How Akira Kurosawa Used Movement to Tell His Stories: A Video Essay

The history books say that there were three Japanese filmmakers to emerge in the 1950s – Kenji Mizoguchi, Yasujiro Ozu and Akira Kurosawa. Never mind that Mizoguchi and Ozu made many of their best movies in the 1930s. Never mind that masterful, innovative directors like Mikio Naruse and Keisuke Kinoshita have been unfairly overshadowed by the brilliance of these three greats.

Mizoguchi was an early modernist who by the end of his career made meditative movies about how women suffer at the hands of men. His masterpieces like Ugetsu and Sansho Dayu feel like Buddhist scroll paintings come to life. Ozu, “the most Japanese” of all filmmakers, made quietly moving dramas about families, like Tokyo Story, but did so in a way that discarded such Hollywood principles as continuity editing and the 180 degree rule. Ozu was a quiet radical.

Compared to Ozu and Mizoguchi, Kurosawa’s movies are noisy, masculine and vital. Unlike Ozu, he didn’t challenge Hollywood film form but improved on it. Born roughly a decade after the other two filmmakers, Kurosawa spent his youth watching Western movies, absorbing the lessons of his cinematic heroes like John Ford, Howard Hawks and Frank Capra. At his creative height, in the 1950s and 60s, Kurosawa produced masterpiece after masterpiece. Hollywood would remake or reference Kurosawa constantly in the years that followed but few of those films had Kurosawa’s inventiveness.

Tony Zhou, who has made a career of dissecting movies in his excellent video series Every Frame a Picture, argues that the key to Kurosawa is movement. “A Kurosawa movie moves like no one else’s,” Zhou notes in his video. “Each one is a master class in different types of motion and also ways to combine them.”

Kurosawa had an innate understanding that there is inherent drama in the wind blowing in the trees. Like Andrei Tarkovsky and later Terrence Malick, he liked to place human drama squarely in the realm of nature. The rain falls, a fire rages and that movement makes an image compelling. He understood that graphic considerations outweighed psychological ones – he simplified and exaggerated a character’s movement with the frame to make character traits and emotions easy to register for the audience. His camera movements were clear, motivated and fluid. Zhou compares Seven Samurai with The Avengers. You might have thought that The Avengers was uninspired and soulless but after watching Zhou’s video, you’ll understand why – aside from the silly plot and characters – the movie was uninspired and soulless. The piece should be required viewing for filmmakers everywhere. You can watch it above.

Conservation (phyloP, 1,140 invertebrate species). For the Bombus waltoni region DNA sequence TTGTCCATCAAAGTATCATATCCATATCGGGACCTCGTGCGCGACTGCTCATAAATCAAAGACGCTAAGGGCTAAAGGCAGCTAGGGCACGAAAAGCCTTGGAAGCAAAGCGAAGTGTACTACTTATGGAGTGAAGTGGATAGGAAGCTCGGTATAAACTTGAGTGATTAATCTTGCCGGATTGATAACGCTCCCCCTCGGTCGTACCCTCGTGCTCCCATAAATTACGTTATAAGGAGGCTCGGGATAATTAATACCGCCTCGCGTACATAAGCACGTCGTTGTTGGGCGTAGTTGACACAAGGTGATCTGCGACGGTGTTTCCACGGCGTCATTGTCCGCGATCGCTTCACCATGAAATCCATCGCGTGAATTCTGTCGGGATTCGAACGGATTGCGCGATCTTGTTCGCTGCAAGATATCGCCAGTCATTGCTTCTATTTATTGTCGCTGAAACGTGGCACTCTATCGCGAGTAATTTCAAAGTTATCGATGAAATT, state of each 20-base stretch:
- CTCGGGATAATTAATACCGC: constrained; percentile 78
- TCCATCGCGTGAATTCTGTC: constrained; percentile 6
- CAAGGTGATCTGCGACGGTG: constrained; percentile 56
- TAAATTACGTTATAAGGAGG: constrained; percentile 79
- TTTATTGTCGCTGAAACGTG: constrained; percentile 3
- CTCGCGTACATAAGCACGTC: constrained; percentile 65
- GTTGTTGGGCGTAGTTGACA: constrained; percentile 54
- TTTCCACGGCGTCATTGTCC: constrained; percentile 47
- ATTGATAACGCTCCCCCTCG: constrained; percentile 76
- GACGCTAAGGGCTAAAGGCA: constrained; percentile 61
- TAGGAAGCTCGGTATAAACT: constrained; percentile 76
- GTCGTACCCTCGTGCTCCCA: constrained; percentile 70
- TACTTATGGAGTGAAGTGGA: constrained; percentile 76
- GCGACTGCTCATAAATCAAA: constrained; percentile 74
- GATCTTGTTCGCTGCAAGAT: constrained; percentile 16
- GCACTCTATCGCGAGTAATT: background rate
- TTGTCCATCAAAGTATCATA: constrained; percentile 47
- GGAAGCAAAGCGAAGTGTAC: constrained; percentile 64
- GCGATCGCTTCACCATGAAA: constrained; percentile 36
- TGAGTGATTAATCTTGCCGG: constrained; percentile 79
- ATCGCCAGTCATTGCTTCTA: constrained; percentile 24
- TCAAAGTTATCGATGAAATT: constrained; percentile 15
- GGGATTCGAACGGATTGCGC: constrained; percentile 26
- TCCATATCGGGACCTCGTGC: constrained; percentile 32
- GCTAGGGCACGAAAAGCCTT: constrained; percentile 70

And below you can see another video Zhou did on Kurosawa, focusing on his 1960 movie The Bad Sleep Well.

Related Content: 

Watch Kurosawa’s Rashomon Free Online, the Film That Introduced Japanese Cinema to the West

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Andrei Tarkovsky Creates a List of His 10 Favorite Films (1972)

Stanley Kubrick’s List of Top 10 Films (The First and Only List He Ever Created)

Listen to François Truffaut’s Big, 12-Hour Interview with Alfred Hitchcock (1962)

Akira Kurosawa & Francis Ford Coppola Star in Japanese Whisky Commercials (1980)

Jonathan Crow is a Los Angeles-based writer and filmmaker whose work has appeared in Yahoo!, The Hollywood Reporter, and other publications. You can follow him at @jonccrow. And check out his blog Veeptopus, featuring lots of pictures of badgers and even more pictures of vice presidents with octopuses on their heads.  The Veeptopus store is here.


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